10 Tips to Build -- and Stick to -- a Better Budget
Americans seem to be experiencing a classic case of coulda, shoulda, woulda. If, they say, we had known before the recession what we know now, we could have managed our money more responsibly, and we would be in better financial shape. In a recent survey by TD Ameritrade, 71% of those interviewed said they would have spent less and saved more, and 65% said they would have lived within their means.
How can we all do better in the future? Smart money-management is often a matter of mind over money, and small steps yield big results. To nudge everyone in the right direction, I recently wrote about my top ten savings tips. Now, to mark National Financial Literacy Month, I’d like to close the loop with my top ten budgeting tips. We’ve written about a lot of these strategies at Kiplinger, and they’re my favorites because they’re easy -- and they work.
--Keep your budget and your goals simple. What is the one thing that you most want to accomplish? See where your money is going? Pay off credit card debt? Find spare cash to start a college fund for the kids? Zeroing in on your main objective will help you stay on course.
--Know your plastic personality. Do you prefer using a debit card or a credit card? Each has its advantages (and disadvantages), and there’s no right or wrong answer for everyone, as long as you know which suits your spending habits.
--Don’t discount cash. Along with debit cards, hard currency has gained fans post-recession because it literally helps you stay in touch with your spending -- when it’s gone, it’s gone. In fact, studies show that when no physical currency changes hands, consumers are likely to spend more and have less sense of buyer’s remorse.
--Limit your trips to the ATM. To make sure you don’t lose track of all that cash, make just one ATM withdrawal per week, and make your money last till the next time. Another trick: Pay with the small bills first; it’s painful to break the big ones.
--Track your spending. It doesn’t have to be time-consuming, and you don’t have to do it indefinitely. Tracking it even for a month or two should be enlightening. Use your debit and credit card statements as guides, and toss cash receipts into a container in your kitchen or office.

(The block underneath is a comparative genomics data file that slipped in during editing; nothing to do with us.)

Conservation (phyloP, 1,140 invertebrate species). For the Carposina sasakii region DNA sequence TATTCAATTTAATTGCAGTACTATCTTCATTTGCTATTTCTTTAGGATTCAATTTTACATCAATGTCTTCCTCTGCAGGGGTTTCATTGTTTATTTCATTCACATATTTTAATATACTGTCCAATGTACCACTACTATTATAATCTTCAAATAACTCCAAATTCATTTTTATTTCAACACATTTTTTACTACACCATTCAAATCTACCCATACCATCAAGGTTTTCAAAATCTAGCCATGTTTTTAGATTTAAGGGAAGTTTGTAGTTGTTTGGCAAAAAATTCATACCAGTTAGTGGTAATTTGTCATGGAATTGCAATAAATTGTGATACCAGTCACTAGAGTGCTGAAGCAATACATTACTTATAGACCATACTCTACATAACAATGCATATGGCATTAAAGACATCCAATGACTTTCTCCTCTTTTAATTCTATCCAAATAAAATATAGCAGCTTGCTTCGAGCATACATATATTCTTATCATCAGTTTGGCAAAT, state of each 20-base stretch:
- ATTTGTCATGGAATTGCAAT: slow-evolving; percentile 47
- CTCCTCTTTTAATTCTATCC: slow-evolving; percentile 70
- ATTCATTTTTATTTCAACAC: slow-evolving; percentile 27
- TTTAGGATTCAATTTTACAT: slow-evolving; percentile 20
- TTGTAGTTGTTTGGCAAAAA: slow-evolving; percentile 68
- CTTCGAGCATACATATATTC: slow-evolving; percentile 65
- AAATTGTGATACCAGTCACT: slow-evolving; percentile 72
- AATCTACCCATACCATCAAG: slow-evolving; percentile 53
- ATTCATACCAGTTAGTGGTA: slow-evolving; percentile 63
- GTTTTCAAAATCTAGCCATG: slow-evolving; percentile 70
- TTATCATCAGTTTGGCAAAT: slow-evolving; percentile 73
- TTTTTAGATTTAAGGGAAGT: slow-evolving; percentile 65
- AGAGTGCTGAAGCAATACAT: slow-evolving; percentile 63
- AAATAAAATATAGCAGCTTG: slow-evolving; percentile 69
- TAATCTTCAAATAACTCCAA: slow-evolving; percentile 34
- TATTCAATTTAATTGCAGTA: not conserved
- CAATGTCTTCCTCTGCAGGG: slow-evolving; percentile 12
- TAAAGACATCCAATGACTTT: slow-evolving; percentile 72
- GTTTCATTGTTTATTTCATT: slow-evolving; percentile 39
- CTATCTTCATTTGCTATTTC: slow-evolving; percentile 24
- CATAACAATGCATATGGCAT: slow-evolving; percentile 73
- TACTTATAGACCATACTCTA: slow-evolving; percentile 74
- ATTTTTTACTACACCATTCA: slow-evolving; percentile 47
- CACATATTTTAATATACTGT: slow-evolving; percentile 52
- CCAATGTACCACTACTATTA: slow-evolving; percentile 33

--Pinpoint the one area where you’re leaking cash. Maybe it’s restaurant meals, the computer store or, as in the case of a friend of mine, something as mundane as dry-cleaning bills. My friend habitually neglected to hang up her suits after work, so she was racking up a big tab sending them to the cleaners to have them pressed.
--Use any budgeting tool that works for you. It could be one of the top budgeting Web sites, such as Mint.com, an Excel spreadsheet, or even paper and pencil. And don’t dismiss that old standby, the envelope system: Divvy up your cash, and put the amount for each expense into a separate envelope.
--Give yourself a grace period to pay your bills. This trick comes courtesy of the father of one of my co-workers, who makes it a habit to pay his bills ten days in advance of when they’re actually due. He’s always on time, and never incurs a late fee.
--Don’t shop alone. If you lack self-discipline, go with a list, a plan, a buddy -- anything that will make it tougher for you to spend impulsively. And leave the credit or debit card at home, or carry a limited amount of cash. I once interviewed a self-employed young woman who carried an American Express card that she paid off every month and left her other credit cards with her accountants. “If I want to use one, they ask me if I really want to spend the money. That makes me stop and think.”
--Be positive. Don’t think of a budget as a straitjacket that limits your spending and takes the joy out of life. Think of it as a way to control small expenses now so that you can buy bigger stuff -- and have more fun -- in the future. Allow yourself a little splurge. If you decide to brown-bag your lunch at work, treat yourself to a fast-food Friday.